Zuma Seguros, C.A. v. World Jet Delaware, Inc. et al, No. 1:2015cv22626 - Document 96 (S.D. Fla. 2017)

Court Description: ORDER denying 60 Defendant's Motion to Strike Plaintiff's Amended Trial Witness Disclosure. Signed by Magistrate Judge Jonathan Goodman on 8/28/2017. (jf00)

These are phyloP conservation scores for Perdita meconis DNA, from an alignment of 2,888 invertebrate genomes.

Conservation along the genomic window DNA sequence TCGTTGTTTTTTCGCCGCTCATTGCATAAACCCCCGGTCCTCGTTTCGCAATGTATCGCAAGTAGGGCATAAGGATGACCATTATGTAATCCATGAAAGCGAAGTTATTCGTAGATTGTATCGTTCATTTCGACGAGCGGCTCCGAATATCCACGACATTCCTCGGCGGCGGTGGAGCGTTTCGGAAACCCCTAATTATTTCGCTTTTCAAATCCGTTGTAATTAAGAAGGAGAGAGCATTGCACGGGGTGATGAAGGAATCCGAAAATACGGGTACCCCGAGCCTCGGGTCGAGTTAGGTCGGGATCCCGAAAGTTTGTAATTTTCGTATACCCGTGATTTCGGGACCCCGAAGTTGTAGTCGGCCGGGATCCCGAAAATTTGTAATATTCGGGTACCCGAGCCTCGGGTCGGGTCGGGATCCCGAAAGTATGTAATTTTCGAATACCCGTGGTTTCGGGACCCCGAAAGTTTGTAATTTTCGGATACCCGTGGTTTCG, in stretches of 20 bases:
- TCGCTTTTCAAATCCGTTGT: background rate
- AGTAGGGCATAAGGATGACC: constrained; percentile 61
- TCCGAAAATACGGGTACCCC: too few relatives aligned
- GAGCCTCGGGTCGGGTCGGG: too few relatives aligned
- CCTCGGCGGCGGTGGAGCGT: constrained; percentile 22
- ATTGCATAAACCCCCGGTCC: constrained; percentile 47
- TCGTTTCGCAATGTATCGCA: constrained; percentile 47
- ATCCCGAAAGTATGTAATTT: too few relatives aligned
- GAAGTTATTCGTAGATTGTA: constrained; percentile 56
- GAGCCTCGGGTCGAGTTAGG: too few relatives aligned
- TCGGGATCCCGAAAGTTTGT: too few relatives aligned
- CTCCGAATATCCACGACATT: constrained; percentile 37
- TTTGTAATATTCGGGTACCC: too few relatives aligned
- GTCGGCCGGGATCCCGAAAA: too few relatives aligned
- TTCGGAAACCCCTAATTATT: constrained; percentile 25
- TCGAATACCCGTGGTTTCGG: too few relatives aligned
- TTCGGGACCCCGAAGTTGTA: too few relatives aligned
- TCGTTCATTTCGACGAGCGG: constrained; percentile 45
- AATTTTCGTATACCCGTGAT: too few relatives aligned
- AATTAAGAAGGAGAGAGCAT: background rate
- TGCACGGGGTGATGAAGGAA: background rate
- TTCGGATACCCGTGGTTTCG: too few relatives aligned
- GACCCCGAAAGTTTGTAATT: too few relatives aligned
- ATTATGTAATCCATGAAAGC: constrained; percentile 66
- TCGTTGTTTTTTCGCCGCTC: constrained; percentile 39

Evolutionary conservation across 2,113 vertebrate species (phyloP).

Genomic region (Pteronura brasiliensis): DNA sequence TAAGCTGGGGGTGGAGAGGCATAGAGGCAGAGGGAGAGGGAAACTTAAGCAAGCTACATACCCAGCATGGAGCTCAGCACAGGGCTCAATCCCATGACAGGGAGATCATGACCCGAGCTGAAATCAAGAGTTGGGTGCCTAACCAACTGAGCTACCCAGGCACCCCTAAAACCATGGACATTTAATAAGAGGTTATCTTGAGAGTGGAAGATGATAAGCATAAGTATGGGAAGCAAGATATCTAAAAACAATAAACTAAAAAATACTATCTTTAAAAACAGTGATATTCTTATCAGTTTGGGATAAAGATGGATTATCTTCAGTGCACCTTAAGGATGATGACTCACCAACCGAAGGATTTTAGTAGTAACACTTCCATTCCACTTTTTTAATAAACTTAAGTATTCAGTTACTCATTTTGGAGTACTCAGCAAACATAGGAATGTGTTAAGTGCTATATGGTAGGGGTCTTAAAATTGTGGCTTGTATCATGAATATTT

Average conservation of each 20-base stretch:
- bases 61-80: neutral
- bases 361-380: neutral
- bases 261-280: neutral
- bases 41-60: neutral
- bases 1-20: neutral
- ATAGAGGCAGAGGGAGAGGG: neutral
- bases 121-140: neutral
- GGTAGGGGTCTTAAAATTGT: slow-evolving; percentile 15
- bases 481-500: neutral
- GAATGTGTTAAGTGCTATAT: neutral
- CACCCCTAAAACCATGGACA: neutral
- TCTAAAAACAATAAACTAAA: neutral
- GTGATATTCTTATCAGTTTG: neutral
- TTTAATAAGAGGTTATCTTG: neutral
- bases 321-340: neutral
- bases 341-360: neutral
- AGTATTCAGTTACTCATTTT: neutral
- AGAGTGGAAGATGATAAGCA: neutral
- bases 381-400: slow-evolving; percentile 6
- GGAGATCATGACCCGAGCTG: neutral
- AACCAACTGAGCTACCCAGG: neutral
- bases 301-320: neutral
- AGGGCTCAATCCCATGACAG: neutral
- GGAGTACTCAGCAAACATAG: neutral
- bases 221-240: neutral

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Zuma Seguros, C.A. v. World Jet Delaware, Inc. et al Doc. 96 UNITED STATES DISTRICT COURT SOUTHERN DISTRICT OF FLORIDA MIAMI DIVISION CASE NO. 15-22626-CIV-GOODMAN [CONSENT CASE] ZUMA SEGUROS, CA, Plaintiff, v. WORLD JET OF DELAWARE, INC., Defendant. _______________________________/ ORDER ON DEFENDANT’S MOTION TO STRIKE WITNESS FROM PLAINTIFF’S AMENDED TRIAL WITNESS DISCLOSURE OR ALTERNATIVELY TO STRIKE GERARDO VAZQUEZ AS A WITNESS Defendant World Jet of Delaware, Inc. (“Defendant” or “World Jet”) filed a motion [ECF No. 60] to strike Plaintiff Zuma Seguros, CA’s (“Plaintiff” or “Zuma”) amended trial witness disclosure, which adds Gerardo Vazquez as a witness. [ECF No. 59]. Defendant takes issue with this amendment because Mr. Vazquez is Plaintiff’s current lawyer. In the words of Lewis Carroll, this case keeps getting “curiouser and curiouser.” 1 Plaintiff waited almost 16 months after the Complaint was filed, and after Defendant filed its summary judgment motion, to notify the Court that Mr. Vazquez LEWIS CARROLL, ALICE’S ADVENTURES IN WONDERLAND, Chapter 2 (Macmillan and Co. 1865). 1 Dockets.Justia.com may need to act as both an advocate and fact witness in this case. The Court must resolve this critical advocate-witness issue before it can rule on Defendant’s dispositive summary judgment motion. Zuma filed a response to World Jet’s motion to strike, and World Jet filed a reply to Zuma’s response. [ECF Nos. 66; 71]. World Jet also filed a notice that included additional arguments in support of its motion to strike based on the deposition testimony of Zuma’s director, Jesus Camargo. [ECF No. 77]. 2 After reviewing the parties’ filings and the record, the Undersigned denies World Jet’s motion for the reasons stated below. Background On September 12, 2016, Plaintiff filed its original witness disclosure. [ECF No. 46]. On November 8, 2016, Plaintiff filed its amended trial witness disclosure, which added Mr. Vazquez as a witness. [ECF No. 59]. The potential for Plaintiff’s lawyer to act as a necessary fact witness in this case was not raised as an issue until almost 16 months after the complaint was filed. But now World Jet did not seek leave of court to file this supplement, nor did it obtain permission to set forth additional arguments after it had already filed a reply to Zuma’s response. But Zuma did not file a motion to strike this unauthorized supplement, nor did it file a motion for leave to file a sur-reply to address the Camargo-related arguments. Thus, because the Court typically will not raise arguments for the parties that they did not assert themselves, the Court will begrudgingly consider this submission when ruling on World Jet’s motion even though Zuma did not have the opportunity to respond to the arguments made about Mr. Camargo’s deposition testimony. 2 2 that it has been raised, the Court is tasked with deciding a fundamental inquiry: whether to permit a disclosure amendment that would allow a current lawyer to testify on behalf of his client at trial. As an initial point, it is clear to the Court that Mr. Vazquez is a necessary fact witness in this case. 3 Plaintiff’s claims are for breach of contract and fraudulent inducement arising out of an aircraft sale gone bad. 4 [ECF No. 1]. Zuma claims that on February 14, 2014 (a date Zuma says is indicative of an agreed-upon extension for payment), Mr. Vazquez, on Zuma’s behalf, attempted to make a final payment to World Jet for the aircraft. [ECF No. 61, pp. 7-9, 19-24]. Plaintiff claims that Mr. Vazquez did not ultimately make the actual payment because Mr. Whittington denied Mr. Vazquez access to the aircraft’s maintenance and log books. [ECF No. 61, pp. 7-9, 19-24]. Because of this, Mr. Vazquez found that World Jet materially breached its contract with Zuma. [ECF Nos. 1, p. 6; 61, pp. 29-30]. The Court reaches its conclusion that Mr. Vazquez’s testimony is necessary after reviewing the Complaint; the fully briefed summary judgment motion; and affidavits from Mr. Vazquez and World Jet’s president, Mr. Don Whittington. [ECF Nos. 1; 55; 551; 61, pp. 1-16, 19-30; 92]. However, the Court will not yet substantively rule on these issues in this Order. Instead, the Court will soon issue a separate order on World Jet’s summary judgment motion. 3 In Plaintiff’s response to the summary judgment motion, Plaintiff withdrew Count II of the Complaint (for accounting), and Count IV (for fraudulent misrepresentation against Mr. Whittington) is inapplicable because Mr. Whittington was dismissed as a defendant for lack of service. [ECF Nos. 1, p. 7; 16; 61, p. 9]. 4 3 World Jet argues that Zuma was never assigned the rights to purchase the aircraft. [ECF No. 55, pp. 6-9]. Alternatively, World Jet argues that, if such an assignment exists, then Mr. Vazquez’s attempted payment was untimely because February 14, 2014 was not the agreed-upon closing date. Therefore, World Jet contends, Zuma defaulted on its contract with World Jet (assuming that an assignment had been made). [ECF No. 55, pp. 11-13; 55-1, p. 6]. World Jet also argues that there was no contract provision stating that a buyer’s access to the log books and maintenance records was a condition precedent to payment. [ECF No. 55-1, pp. 6-7]. In fact, Mr. Whittington’s affidavit specifically contends that Mr. Vazquez contacted him not for “the purpose of paying money or inspecting the log books and maintenance records of the Aircraft, but rather” to “take physical possession and custody of the log books and maintenance records.” [ECF No. 55-1, pp. 5-6]. If this case goes to trial, then the jury should be able to consider Mr. Vazquez’s testimony in determining whether World Jet breached a contract. However, the Court’s finding that Mr. Vazquez’s testimony is necessary is an entirely different inquiry than permitting his testimony based on his current status as Plaintiff’s advocate. Analysis Defendant’s opposition to the amended trial witness disclosure (i.e., its motion to strike a witness) is based on two arguments: (1) untimeliness of the new witness disclosure, and (2) violation of Rule 4-3.7, Florida Bar Rules of Professional Conduct 4 (because Mr. Vazquez could bolster his client’s testimony and present an uncomfortable impeachment scenario for World Jet’s counsel during cross-examination). [ECF No. 60, pp. 2-3]. The Court agrees with World Jet that, at the time it filed its motion to strike, Zuma’s amended trial witness disclosure was untimely. The original trial scheduling report had a September 9, 2016 cut-off date for witness disclosures -- but the amended list was filed on November 8, 2016. [ECF No. 38, p. 5]. However, after World Jet’s motion to strike was fully briefed, the Undersigned entered two amended trial scheduling orders, where the first amended order extended the expert disclosures and reports deadlines. [ECF Nos. 68; 81]. The first amended report moved the trial date to June 6, 2017 and gave the parties until December 16, 2016 to file their trial witness disclosures. [ECF No. 68, pp. 1, 5]. 5 Therefore, Plaintiff’s November 8, 2016 amended trial witness disclosure is now in fact timely under the amended trial scheduling orders, making Defendant’s argument as to untimeliness moot. [ECF Nos. 59; 60, p. 2]. As to World Jet’s second argument, the Court also agrees that Mr. Vazquez’s expected testimony on behalf on his client is contrary to Rule 4-3.7. Under this Rule, A lawyer shall not act as advocate at a trial in which the lawyer is likely to be a necessary witness on behalf of the client unless: (1) the testimony relates to an uncontested issue; (2) the testimony will relate solely to a matter of formality and there is no reason to believe that substantial evidence will be offered in opposition to the testimony; (3) the testimony relates to the nature and value of legal services rendered in the case; or 5 The current trial date is now October 23, 2017. [ECF No. 81]. 5 (4) disqualification of the lawyer would work substantial hardship on the client. The “purpose of the rule is to prevent the evils that arise when a lawyer dons the hats of both an advocate and witness for his or her own client.” Scott v. State, 717 So. 2d 908, 910 (Fla. 1998) (emphasis in original). Examples of these “evils” include the prejudicial scenarios where the jury may give more weight to a lawyer’s testimony or where the lawyer’s testimony may differ from the client’s own testimony. Id. at 910 nn. 9, 10. In this case, it is clear that the events surrounding the maintenance and log book exchange and the date final payment was due for the aircraft are contested, as illustrated by Mr. Whittington’s and Mr. Vazquez’s contrary affidavits. [ECF Nos. 55-1, pp. 5-6; 61, pp. 20-24]. Therefore, the first two factors weigh against Mr. Vazquez acting as both an advocate and witness because Mr. Vazquez has personal knowledge about pertinent issues in this case, which World Jet contests with contrary evidence. Nor does the third factor fall in favor of Mr. Vazquez’s dual role because the nature and value of his legal services are not at issue in this case. The last factor also weighs against Mr. Vazquez’s continuation in this case as both an advocate and a necessary witness. Although World Jet did not move for Mr. Vazquez’s disqualification but asked only for the striking of Mr. Vazquez as a witness [ECF No. 60, p. 2 n. 1], Zuma “will agree to stipulate to the disqualification of Mr. Vazquez personally as counsel for Plaintiff.” [ECF No. 66, p. 4]. 6 But Plaintiff takes no issue with Mr. Vazquez withdrawing from the case as trial counsel and instead agrees that he will be a trial witness only, so there is no prejudice to Defendant. This development eliminates potential confusion for the jury or the likelihood that Mr. Vazquez will bolster his client’s own testimony or have an unpleasant showdown with opposing counsel during cross-examination. Cf. AlliedSignal Recovery Trust v. AlliedSignal, Inc., 934 So. 2d 675, 678 (Fla. 2d DCA 2006) (finding that a testifying attorney may “prejudice the opposing party by bolstering the lawyer’s testimony for his client because it comes from an advocate.”) (emphasis added) (citing Scott, 717 So. 2d at 910). This scenario benefits both parties because Mr. Vazquez will not participate as an advocate at trial, thus eliminating potential harm to Defendant, and Plaintiff is not prejudiced because Mr. Steven Herzberg, another attorney from Mr. Vazquez’s firm who is familiar with the proceedings, may continue to represent Plaintiff at trial. However, in its reply, World Jet claims that it is still prejudiced because it has “to speculate as to just what [Mr. Vazquez’s] testimony could or might be, and just why/how it is or might be central to the prosecution of Zuma’s case.” [ECF No. 71, p. 2]. The Court is not convinced by World Jet’s statement. World Jet’s argument is not persuasive because its counsel took Mr. Vazquez’s deposition and thoroughly asked him about his anticipated trial testimony. For example, World Jet’s counsel asked Mr. Vazquez, “What is it that you understand you 7 are expected to testify to in this case? What facts?” [ECF No. 85-1, p. 10]. Mr. Vazquez responded, “Well, all facts that I’m aware of which occurred in my presence. And I would say specifically the events that transpired on February the 14th, 2014.” [ECF No. 85-1, p. 10]. Clearly, World Jet is not left in the dark about Mr. Vazquez’s expected testimony because it spent almost five hours asking him about his expected testimony and his affidavit at the deposition. Furthermore, even though it is clear to the Court that Mr. Vazquez was a necessary witness from the start of the case, his participation in the pre-trial proceedings thus far is permissible under Florida law. This is because Rule 4-3.7 focuses on the harm an advocate may cause when that advocate testifies on behalf of a client “at a trial” only. Columbo v. Puig, 745 So. 2d 1106, 1107 (Fla. 3d DCA 1999) (finding that an advocate who was a necessary witness could represent the client before the start of the trial and after the judgment is rendered); Fleitman v. McPherson, 691 So. 2d 37, 38 (Fla. 1st DCA 1997) (permitting attorney who was a necessary witness to participate in pretrial proceedings only and disqualifying that attorney, but not his entire law firm, from participating at trial). The only conceivable problem for World Jet, which the Court assumes is why it did not withdraw its motion to strike after Zuma’s stipulation to not use Mr. Vazquez as trial counsel, is that Mr. Vazquez’s testimony would contradict Mr. Whittington’s expected testimony about what happened on the day Mr. Vazquez claims final payment 8 was due for the aircraft. Of course, World Jet wants Mr. Vazquez struck as a potential witness because that benefits its case. However, benefitting its case alone, without any real showing of prejudice, does not move the Court to grant its motion. See Davison v. First Fed. Sav. & Loan Ass'n of Orlando, 413 So. 2d 1258, 1259 n. 1 (Fla. 5th DCA 1982) (“appellee says because it is unethical for a lawyer to be a witness in a case, that witness’ evidence is inadmissible. That is not correct. If the lawyer must present testimony as a witness then she should be excluded as a lawyer in the cause, not excluded as a witness.”). Furthermore, World Jet’s reply to Zuma’s response does not address the second part of Rule 4-3.7: whether Mr. Hertzberg may represent Plaintiff at trial where it is likely that another lawyer at his firm, Mr. Vazquez, will testify at trial. See Rule 4-3.7(b) (“A lawyer may act as advocate in a trial in which another lawyer in the lawyer’s firm is likely to be called as a witness unless precluded from doing so by rule 4-1.7 or 4-1.9.”). Because World Jet does not claim that Mr. Hertzberg’s status as trial counsel presents a conflict of interest under Rules 4-1.7 or 4-1.9, and Plaintiff states that no conflicts exist, the Court finds it permissible to allow Mr. Hertzberg to stay on as counsel for the remainder of the case, including trial. See City of Lauderdale Lakes v. Enter. Leasing Co., 654 So. 2d 645, 646 (Fla. 4th DCA 1995) (finding that “trial court departed from the essential requirements of law in disqualifying the entire firm” where “only one 9 attorney would be called as a witness and there was no indication that his testimony would be adverse to his client’s position.”). Therefore, the Court denies World Jet’s motion to strike the amended trial witness disclosure, permits Mr. Vazquez to testify on behalf of Zuma at trial, and permits Mr. Hertzberg to serve as Zuma’s trial counsel. Furthermore, the Court requires Mr. Vazquez to formally withdraw from the case, by filing a notice on CM/ECF before the final pretrial conference or before October 16, 2017. DONE and ORDERED in Chambers, in Miami, Florida, on August 28, 2017. Copies furnished to: All counsel of record 10